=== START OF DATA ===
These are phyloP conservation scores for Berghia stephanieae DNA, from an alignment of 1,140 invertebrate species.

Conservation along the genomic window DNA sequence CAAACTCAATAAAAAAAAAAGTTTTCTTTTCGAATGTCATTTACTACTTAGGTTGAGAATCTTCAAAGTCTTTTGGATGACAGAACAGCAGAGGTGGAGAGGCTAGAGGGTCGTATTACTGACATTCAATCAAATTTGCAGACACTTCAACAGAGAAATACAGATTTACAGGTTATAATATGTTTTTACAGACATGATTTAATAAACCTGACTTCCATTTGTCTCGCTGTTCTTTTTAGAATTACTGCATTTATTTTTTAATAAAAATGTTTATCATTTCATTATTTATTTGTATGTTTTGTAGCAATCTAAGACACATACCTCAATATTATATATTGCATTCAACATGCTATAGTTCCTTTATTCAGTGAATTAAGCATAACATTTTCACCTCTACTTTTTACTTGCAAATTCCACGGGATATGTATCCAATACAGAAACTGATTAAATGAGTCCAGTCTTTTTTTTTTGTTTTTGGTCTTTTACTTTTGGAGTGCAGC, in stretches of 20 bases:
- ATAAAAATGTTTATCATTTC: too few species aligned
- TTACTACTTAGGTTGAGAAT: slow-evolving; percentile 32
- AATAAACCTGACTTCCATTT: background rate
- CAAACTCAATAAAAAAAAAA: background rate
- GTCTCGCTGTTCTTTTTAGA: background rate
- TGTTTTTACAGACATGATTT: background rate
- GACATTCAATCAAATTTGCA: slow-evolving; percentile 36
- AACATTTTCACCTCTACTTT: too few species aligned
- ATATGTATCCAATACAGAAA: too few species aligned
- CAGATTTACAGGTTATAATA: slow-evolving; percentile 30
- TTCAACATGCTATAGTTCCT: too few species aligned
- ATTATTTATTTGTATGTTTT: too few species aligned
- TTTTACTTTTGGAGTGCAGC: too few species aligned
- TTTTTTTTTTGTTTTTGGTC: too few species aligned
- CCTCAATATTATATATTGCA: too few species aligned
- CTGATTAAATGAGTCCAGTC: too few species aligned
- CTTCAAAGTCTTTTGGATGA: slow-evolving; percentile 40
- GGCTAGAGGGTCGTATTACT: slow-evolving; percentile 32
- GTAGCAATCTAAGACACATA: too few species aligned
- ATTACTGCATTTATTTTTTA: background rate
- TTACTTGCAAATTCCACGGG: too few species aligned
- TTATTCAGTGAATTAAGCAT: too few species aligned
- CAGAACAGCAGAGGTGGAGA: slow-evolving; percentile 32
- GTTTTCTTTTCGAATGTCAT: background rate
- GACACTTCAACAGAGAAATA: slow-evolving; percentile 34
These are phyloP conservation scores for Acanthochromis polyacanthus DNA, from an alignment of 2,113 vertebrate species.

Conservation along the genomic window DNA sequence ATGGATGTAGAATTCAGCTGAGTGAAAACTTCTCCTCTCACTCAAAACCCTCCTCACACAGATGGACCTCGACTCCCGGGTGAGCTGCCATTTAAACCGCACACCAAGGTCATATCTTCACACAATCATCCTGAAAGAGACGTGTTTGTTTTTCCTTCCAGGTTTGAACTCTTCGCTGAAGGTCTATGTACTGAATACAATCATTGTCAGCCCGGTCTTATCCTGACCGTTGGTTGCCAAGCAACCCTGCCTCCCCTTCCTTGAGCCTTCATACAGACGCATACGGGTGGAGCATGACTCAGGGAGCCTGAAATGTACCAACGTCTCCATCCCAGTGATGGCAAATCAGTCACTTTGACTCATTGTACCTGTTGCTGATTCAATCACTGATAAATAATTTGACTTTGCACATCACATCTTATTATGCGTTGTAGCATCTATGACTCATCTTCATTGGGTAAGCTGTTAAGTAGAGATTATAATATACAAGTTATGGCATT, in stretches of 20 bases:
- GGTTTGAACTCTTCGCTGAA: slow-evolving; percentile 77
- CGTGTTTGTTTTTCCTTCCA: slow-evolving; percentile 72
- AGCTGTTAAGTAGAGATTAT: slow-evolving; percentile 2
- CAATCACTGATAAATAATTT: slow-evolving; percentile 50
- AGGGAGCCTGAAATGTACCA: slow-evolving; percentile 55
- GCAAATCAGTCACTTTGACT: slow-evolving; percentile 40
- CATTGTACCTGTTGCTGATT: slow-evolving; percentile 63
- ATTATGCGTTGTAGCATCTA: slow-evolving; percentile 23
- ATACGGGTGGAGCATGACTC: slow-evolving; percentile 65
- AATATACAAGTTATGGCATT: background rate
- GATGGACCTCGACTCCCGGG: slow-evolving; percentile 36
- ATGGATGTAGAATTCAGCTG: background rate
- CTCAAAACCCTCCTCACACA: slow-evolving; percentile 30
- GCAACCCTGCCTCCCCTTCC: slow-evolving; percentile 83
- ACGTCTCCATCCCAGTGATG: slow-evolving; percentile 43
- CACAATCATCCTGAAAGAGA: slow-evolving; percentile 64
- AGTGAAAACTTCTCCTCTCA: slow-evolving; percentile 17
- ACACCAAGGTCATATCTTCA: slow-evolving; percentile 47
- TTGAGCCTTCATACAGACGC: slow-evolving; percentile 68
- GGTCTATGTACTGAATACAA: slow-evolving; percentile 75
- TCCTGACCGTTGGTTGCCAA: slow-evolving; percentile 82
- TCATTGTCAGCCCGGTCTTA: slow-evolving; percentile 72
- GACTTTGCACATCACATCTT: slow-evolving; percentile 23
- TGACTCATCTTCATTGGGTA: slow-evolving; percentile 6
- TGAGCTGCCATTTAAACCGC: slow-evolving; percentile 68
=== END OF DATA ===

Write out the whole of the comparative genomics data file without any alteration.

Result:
These are phyloP conservation scores for Berghia stephanieae DNA, from an alignment of 1,140 invertebrate species.

Conservation along the genomic window DNA sequence CAAACTCAATAAAAAAAAAAGTTTTCTTTTCGAATGTCATTTACTACTTAGGTTGAGAATCTTCAAAGTCTTTTGGATGACAGAACAGCAGAGGTGGAGAGGCTAGAGGGTCGTATTACTGACATTCAATCAAATTTGCAGACACTTCAACAGAGAAATACAGATTTACAGGTTATAATATGTTTTTACAGACATGATTTAATAAACCTGACTTCCATTTGTCTCGCTGTTCTTTTTAGAATTACTGCATTTATTTTTTAATAAAAATGTTTATCATTTCATTATTTATTTGTATGTTTTGTAGCAATCTAAGACACATACCTCAATATTATATATTGCATTCAACATGCTATAGTTCCTTTATTCAGTGAATTAAGCATAACATTTTCACCTCTACTTTTTACTTGCAAATTCCACGGGATATGTATCCAATACAGAAACTGATTAAATGAGTCCAGTCTTTTTTTTTTGTTTTTGGTCTTTTACTTTTGGAGTGCAGC, in stretches of 20 bases:
- ATAAAAATGTTTATCATTTC: too few species aligned
- TTACTACTTAGGTTGAGAAT: slow-evolving; percentile 32
- AATAAACCTGACTTCCATTT: background rate
- CAAACTCAATAAAAAAAAAA: background rate
- GTCTCGCTGTTCTTTTTAGA: background rate
- TGTTTTTACAGACATGATTT: background rate
- GACATTCAATCAAATTTGCA: slow-evolving; percentile 36
- AACATTTTCACCTCTACTTT: too few species aligned
- ATATGTATCCAATACAGAAA: too few species aligned
- CAGATTTACAGGTTATAATA: slow-evolving; percentile 30
- TTCAACATGCTATAGTTCCT: too few species aligned
- ATTATTTATTTGTATGTTTT: too few species aligned
- TTTTACTTTTGGAGTGCAGC: too few species aligned
- TTTTTTTTTTGTTTTTGGTC: too few species aligned
- CCTCAATATTATATATTGCA: too few species aligned
- CTGATTAAATGAGTCCAGTC: too few species aligned
- CTTCAAAGTCTTTTGGATGA: slow-evolving; percentile 40
- GGCTAGAGGGTCGTATTACT: slow-evolving; percentile 32
- GTAGCAATCTAAGACACATA: too few species aligned
- ATTACTGCATTTATTTTTTA: background rate
- TTACTTGCAAATTCCACGGG: too few species aligned
- TTATTCAGTGAATTAAGCAT: too few species aligned
- CAGAACAGCAGAGGTGGAGA: slow-evolving; percentile 32
- GTTTTCTTTTCGAATGTCAT: background rate
- GACACTTCAACAGAGAAATA: slow-evolving; percentile 34
These are phyloP conservation scores for Acanthochromis polyacanthus DNA, from an alignment of 2,113 vertebrate species.

Conservation along the genomic window DNA sequence ATGGATGTAGAATTCAGCTGAGTGAAAACTTCTCCTCTCACTCAAAACCCTCCTCACACAGATGGACCTCGACTCCCGGGTGAGCTGCCATTTAAACCGCACACCAAGGTCATATCTTCACACAATCATCCTGAAAGAGACGTGTTTGTTTTTCCTTCCAGGTTTGAACTCTTCGCTGAAGGTCTATGTACTGAATACAATCATTGTCAGCCCGGTCTTATCCTGACCGTTGGTTGCCAAGCAACCCTGCCTCCCCTTCCTTGAGCCTTCATACAGACGCATACGGGTGGAGCATGACTCAGGGAGCCTGAAATGTACCAACGTCTCCATCCCAGTGATGGCAAATCAGTCACTTTGACTCATTGTACCTGTTGCTGATTCAATCACTGATAAATAATTTGACTTTGCACATCACATCTTATTATGCGTTGTAGCATCTATGACTCATCTTCATTGGGTAAGCTGTTAAGTAGAGATTATAATATACAAGTTATGGCATT, in stretches of 20 bases:
- GGTTTGAACTCTTCGCTGAA: slow-evolving; percentile 77
- CGTGTTTGTTTTTCCTTCCA: slow-evolving; percentile 72
- AGCTGTTAAGTAGAGATTAT: slow-evolving; percentile 2
- CAATCACTGATAAATAATTT: slow-evolving; percentile 50
- AGGGAGCCTGAAATGTACCA: slow-evolving; percentile 55
- GCAAATCAGTCACTTTGACT: slow-evolving; percentile 40
- CATTGTACCTGTTGCTGATT: slow-evolving; percentile 63
- ATTATGCGTTGTAGCATCTA: slow-evolving; percentile 23
- ATACGGGTGGAGCATGACTC: slow-evolving; percentile 65
- AATATACAAGTTATGGCATT: background rate
- GATGGACCTCGACTCCCGGG: slow-evolving; percentile 36
- ATGGATGTAGAATTCAGCTG: background rate
- CTCAAAACCCTCCTCACACA: slow-evolving; percentile 30
- GCAACCCTGCCTCCCCTTCC: slow-evolving; percentile 83
- ACGTCTCCATCCCAGTGATG: slow-evolving; percentile 43
- CACAATCATCCTGAAAGAGA: slow-evolving; percentile 64
- AGTGAAAACTTCTCCTCTCA: slow-evolving; percentile 17
- ACACCAAGGTCATATCTTCA: slow-evolving; percentile 47
- TTGAGCCTTCATACAGACGC: slow-evolving; percentile 68
- GGTCTATGTACTGAATACAA: slow-evolving; percentile 75
- TCCTGACCGTTGGTTGCCAA: slow-evolving; percentile 82
- TCATTGTCAGCCCGGTCTTA: slow-evolving; percentile 72
- GACTTTGCACATCACATCTT: slow-evolving; percentile 23
- TGACTCATCTTCATTGGGTA: slow-evolving; percentile 6
- TGAGCTGCCATTTAAACCGC: slow-evolving; percentile 68